Etymologie, Etimología, Étymologie, Etimologia, Etymology
JE Jersey, Isla de Jersey, Jersey, Isola di Jersey, Jersey
Geschichte, Historia, Histoire, Storia, History











History of Jersey


Situated off the north-west coast of France, in the Bay of Mont St Michel, is the Island of Jersey, largest of the Channel Islands which form the last vestiges of the Duchy of Normandy still attached to the British Crown. The area of Jersey is 45 square miles. The census in March 2001 revealed that the Island had a population of 87,186.

The capital and chief port is "St Helier", established on the east side of the broad sweep of St Aubin’s Bay in the southern and most populated part of the Island. The Island’s countryside is varied and most attractive, containing 12 historic parish churches and many beautiful old granite farmhouses. Gorey and St Aubin are two of the many picturesque little harbours, and rural and village developments provide population centres out of town.
Archaeological investigation at La Cotte de St Brelade points to human occupation as long ago as 250,000 BC. During the following Millennia, the rise and fall in sea level by several tens of metres resulted in what is now Britain, at times, being joined to Europe. The end of the most recent period of glaciation saw the sea level rise (due to the melting of the vast ice sheets) so that, around 4,000 BC, Jersey was finally cut off from what is now Normandy. It was following this separation that the recent history of Jersey can be said to begin, with the arrival of the megalith builders whose structures are still in evidence in several parts of the Island, including one of the most notable to be found in Europe, La Hougue Bie.
The Duchy of Normandy was established by Rollo the Viking in 911 and, some years later, Jersey and the other Channel Islands were annexed by the Normans. After Duke William (the Conqueror) invaded and took the throne of England in 1066, the fortunes of Jersey became linked to those of England. Along with the other Channel Islands, Jersey remained in the hands of the English Crown after King John lost all his other continental territories in 1204. Yet Jersey was never assimilated into the English political system, but remained a separate Bailiwick in personal allegiance to the Sovereign. During the Civil War the Island’s governor, Sir Philippe de Carteret favoured the Royalist’s side and, in 1644, King Charles I appointed him Vice Admiral, giving him power to attack Parliamentary shipping. Two years later, Jersey gave hospitality to the young Prince of Wales, later Charles II; it was in Jersey that, following the execution of Charles I in 1649, the Prince was proclaimed as King by Sir George de Carteret, Sir Philippe’s successor, the first part of the British realm in which he was thus recognised. Sir George, later Admiral and Comptroller of the Navy at the same time that Samuel Pepys was Secretary of the Navy, was repaid by gifts of land in the Americas, and founded New Jersey.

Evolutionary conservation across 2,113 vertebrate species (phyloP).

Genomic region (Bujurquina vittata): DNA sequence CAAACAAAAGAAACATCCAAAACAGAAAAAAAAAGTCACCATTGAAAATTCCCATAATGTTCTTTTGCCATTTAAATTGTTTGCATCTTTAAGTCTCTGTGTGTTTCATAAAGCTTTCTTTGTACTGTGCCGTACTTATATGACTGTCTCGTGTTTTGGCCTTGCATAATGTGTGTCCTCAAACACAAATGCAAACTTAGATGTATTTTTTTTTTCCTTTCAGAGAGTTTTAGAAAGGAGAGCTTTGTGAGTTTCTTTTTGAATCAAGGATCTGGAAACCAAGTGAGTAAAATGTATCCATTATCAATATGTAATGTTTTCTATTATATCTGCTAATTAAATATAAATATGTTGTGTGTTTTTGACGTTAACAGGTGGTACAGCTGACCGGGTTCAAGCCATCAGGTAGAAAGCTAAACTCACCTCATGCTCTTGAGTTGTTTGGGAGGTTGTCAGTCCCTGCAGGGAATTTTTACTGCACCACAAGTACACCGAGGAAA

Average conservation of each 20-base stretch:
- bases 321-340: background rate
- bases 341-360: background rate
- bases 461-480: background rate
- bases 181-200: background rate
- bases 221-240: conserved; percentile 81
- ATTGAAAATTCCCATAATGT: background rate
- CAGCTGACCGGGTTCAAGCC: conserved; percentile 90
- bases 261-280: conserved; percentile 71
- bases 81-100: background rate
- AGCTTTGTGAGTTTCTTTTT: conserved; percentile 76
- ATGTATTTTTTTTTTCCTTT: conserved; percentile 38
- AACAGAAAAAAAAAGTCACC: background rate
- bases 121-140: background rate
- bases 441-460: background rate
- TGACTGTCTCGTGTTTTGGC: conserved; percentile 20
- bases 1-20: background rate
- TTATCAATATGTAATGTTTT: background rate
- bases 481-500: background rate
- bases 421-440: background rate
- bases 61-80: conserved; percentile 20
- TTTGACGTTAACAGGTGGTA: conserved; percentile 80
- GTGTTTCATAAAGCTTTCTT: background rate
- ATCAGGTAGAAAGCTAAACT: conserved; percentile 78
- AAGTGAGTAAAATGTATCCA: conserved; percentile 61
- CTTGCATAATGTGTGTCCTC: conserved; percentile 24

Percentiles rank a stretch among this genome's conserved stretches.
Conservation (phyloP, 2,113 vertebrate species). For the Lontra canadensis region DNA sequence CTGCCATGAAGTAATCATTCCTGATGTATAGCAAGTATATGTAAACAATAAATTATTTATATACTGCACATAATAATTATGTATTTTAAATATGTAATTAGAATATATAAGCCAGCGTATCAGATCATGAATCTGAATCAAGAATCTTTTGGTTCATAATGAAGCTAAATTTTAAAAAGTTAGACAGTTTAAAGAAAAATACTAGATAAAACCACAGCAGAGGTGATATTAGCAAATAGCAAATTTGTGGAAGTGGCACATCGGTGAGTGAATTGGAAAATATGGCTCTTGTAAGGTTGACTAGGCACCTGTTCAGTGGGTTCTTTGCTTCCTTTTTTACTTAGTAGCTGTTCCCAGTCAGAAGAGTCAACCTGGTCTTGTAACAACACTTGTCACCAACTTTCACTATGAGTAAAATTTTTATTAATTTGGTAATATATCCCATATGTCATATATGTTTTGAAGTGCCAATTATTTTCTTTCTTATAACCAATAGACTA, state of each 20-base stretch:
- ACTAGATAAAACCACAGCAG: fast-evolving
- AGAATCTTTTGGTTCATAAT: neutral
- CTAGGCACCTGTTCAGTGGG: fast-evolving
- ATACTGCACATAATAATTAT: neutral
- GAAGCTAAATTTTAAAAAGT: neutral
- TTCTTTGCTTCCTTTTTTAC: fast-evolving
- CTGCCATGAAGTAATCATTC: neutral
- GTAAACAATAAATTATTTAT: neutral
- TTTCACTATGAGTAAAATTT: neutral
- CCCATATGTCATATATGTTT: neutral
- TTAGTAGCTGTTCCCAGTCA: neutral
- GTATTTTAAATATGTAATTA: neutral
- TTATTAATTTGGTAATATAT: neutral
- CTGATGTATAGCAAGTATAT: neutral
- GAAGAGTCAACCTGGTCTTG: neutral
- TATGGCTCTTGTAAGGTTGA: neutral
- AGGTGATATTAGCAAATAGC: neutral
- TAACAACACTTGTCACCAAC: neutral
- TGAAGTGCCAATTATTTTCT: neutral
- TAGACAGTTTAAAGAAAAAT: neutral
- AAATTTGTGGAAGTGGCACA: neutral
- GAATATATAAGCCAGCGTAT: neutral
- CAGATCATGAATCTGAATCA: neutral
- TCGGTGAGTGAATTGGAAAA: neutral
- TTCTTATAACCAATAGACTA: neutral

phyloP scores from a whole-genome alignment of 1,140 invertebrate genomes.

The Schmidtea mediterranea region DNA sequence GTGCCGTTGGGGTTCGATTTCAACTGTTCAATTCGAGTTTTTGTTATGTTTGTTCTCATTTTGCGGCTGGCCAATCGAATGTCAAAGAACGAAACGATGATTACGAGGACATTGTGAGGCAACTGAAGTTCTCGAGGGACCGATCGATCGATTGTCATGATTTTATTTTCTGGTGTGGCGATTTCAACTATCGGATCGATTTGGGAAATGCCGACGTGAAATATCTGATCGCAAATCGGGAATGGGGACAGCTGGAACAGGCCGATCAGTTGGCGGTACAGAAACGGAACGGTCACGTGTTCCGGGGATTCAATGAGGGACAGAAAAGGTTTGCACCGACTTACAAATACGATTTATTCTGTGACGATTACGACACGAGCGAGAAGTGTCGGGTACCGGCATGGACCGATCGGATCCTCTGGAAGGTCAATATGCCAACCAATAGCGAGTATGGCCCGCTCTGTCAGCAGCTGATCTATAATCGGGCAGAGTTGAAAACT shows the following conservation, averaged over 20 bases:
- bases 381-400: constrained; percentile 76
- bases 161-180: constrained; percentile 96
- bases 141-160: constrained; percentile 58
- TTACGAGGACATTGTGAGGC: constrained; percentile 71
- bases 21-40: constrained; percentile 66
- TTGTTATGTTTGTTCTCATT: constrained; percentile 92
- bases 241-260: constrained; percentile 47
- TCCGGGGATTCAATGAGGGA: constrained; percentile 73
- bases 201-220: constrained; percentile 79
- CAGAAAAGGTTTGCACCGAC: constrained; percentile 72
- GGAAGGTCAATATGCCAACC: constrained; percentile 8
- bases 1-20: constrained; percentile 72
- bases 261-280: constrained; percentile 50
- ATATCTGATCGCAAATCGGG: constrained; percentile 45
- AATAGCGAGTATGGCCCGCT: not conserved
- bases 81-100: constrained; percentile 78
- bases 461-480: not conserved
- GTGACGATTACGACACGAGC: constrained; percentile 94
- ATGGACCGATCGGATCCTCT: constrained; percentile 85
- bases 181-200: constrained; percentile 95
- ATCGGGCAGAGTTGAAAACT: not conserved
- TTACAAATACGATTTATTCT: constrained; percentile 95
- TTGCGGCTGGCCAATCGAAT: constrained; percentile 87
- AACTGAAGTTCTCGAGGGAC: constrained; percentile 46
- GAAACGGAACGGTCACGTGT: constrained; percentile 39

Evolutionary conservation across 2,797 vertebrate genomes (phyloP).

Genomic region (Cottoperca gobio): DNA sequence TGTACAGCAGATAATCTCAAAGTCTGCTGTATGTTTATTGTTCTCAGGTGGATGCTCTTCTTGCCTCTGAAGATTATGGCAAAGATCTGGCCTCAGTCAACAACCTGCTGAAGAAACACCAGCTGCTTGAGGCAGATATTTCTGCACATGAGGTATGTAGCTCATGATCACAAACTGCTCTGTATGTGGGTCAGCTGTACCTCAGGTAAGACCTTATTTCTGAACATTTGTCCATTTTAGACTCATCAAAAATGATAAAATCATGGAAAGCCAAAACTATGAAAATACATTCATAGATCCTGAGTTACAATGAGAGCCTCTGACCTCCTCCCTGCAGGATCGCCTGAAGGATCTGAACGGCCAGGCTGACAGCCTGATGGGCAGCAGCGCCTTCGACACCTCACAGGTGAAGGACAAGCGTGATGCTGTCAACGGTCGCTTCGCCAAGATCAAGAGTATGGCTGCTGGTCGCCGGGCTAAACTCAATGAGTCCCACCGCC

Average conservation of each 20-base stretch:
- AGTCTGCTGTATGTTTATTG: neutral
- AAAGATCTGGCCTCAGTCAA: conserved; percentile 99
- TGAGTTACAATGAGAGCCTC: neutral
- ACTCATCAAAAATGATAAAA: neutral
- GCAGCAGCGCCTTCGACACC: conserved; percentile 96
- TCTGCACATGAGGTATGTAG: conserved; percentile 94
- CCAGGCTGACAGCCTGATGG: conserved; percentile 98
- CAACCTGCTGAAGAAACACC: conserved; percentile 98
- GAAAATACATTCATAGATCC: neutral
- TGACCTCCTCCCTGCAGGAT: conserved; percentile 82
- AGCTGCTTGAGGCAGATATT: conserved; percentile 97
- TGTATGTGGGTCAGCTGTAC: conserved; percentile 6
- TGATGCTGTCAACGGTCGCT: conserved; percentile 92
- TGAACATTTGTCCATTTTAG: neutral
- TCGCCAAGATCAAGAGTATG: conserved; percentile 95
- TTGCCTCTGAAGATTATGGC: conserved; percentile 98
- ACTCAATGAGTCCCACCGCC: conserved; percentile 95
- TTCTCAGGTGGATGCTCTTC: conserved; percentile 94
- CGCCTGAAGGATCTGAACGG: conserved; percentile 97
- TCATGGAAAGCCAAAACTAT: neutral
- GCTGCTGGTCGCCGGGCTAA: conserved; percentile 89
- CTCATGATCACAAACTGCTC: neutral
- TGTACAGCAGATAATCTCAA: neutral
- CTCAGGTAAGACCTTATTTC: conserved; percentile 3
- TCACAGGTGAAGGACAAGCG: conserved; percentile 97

During the long wars between Britain and France which dominated the 18th century, Jersey was often in the forefront of the action. The most famous episode from this period was that of the Battle of Jersey in 1781 when a French invasion force took the Island by surprise but was defeated in battle by British and Jersey troops commanded by Major Peirson.

The upheavals of the 18th century had not been without advantage to Jersey, many Islanders deriving a lucrative income from privateering and smuggling. When the peace between Britain and France in the 19th century brought these opportunities to an end, the Island found new prosperity, first in ship building and, as steam replaced sail, in tourism and the cultivation of early crops for the English market; these have continued to influence the economy of Jersey ever since. However, in recent decades the rapid growth of Jersey as a major international finance centre has dominated the economy.